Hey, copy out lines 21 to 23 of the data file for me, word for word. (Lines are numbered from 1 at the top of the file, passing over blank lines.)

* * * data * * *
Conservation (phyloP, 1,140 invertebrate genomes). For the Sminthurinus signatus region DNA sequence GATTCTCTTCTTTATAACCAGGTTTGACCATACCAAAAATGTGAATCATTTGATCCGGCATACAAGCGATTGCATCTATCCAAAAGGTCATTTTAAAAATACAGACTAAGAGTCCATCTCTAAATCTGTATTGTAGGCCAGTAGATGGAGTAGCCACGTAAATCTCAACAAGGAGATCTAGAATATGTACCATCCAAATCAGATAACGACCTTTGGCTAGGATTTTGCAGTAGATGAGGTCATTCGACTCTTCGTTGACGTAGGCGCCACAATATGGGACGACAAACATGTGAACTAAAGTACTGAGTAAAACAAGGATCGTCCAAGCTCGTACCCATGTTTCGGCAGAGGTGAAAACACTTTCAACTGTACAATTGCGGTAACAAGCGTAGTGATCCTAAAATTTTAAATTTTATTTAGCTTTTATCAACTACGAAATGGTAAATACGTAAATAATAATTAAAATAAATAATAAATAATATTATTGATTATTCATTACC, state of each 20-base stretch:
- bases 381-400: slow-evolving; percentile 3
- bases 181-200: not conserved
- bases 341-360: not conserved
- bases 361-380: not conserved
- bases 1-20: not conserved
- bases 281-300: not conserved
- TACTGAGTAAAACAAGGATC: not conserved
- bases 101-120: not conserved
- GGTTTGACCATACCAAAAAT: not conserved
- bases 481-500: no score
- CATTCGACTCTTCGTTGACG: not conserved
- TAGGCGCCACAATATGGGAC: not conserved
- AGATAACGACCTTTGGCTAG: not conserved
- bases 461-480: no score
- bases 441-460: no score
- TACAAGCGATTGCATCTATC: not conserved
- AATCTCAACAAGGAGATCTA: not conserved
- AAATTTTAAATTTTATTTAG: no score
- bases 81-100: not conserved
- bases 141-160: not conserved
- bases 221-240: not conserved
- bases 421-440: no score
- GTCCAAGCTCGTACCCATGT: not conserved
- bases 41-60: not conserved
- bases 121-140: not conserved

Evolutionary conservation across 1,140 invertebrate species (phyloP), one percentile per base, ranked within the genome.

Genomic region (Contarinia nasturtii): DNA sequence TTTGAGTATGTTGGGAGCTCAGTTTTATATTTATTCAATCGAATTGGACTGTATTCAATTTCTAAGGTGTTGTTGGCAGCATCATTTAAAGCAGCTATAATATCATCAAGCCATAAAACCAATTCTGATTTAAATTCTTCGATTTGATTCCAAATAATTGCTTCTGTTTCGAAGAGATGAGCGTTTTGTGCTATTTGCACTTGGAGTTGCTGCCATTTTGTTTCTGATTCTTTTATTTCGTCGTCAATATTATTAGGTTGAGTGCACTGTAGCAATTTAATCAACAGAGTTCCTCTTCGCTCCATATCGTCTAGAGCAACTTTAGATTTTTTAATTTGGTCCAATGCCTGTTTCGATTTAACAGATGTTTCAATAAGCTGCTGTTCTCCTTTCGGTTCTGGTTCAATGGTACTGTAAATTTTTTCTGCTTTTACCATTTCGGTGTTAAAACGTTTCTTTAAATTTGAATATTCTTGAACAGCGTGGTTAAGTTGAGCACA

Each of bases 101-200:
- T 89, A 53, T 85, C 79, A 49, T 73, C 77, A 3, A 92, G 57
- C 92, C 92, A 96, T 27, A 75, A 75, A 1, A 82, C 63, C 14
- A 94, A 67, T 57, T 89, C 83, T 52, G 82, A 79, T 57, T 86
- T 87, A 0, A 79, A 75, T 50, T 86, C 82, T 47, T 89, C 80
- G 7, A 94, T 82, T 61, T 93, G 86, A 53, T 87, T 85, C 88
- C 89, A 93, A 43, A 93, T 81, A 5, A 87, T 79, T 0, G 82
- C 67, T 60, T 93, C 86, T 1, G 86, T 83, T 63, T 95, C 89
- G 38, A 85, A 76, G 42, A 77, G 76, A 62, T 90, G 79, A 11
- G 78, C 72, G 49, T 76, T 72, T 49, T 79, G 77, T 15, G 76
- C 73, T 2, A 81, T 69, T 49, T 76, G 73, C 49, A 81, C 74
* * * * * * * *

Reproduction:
- bases 141-160: not conserved
- bases 221-240: not conserved
- bases 421-440: no score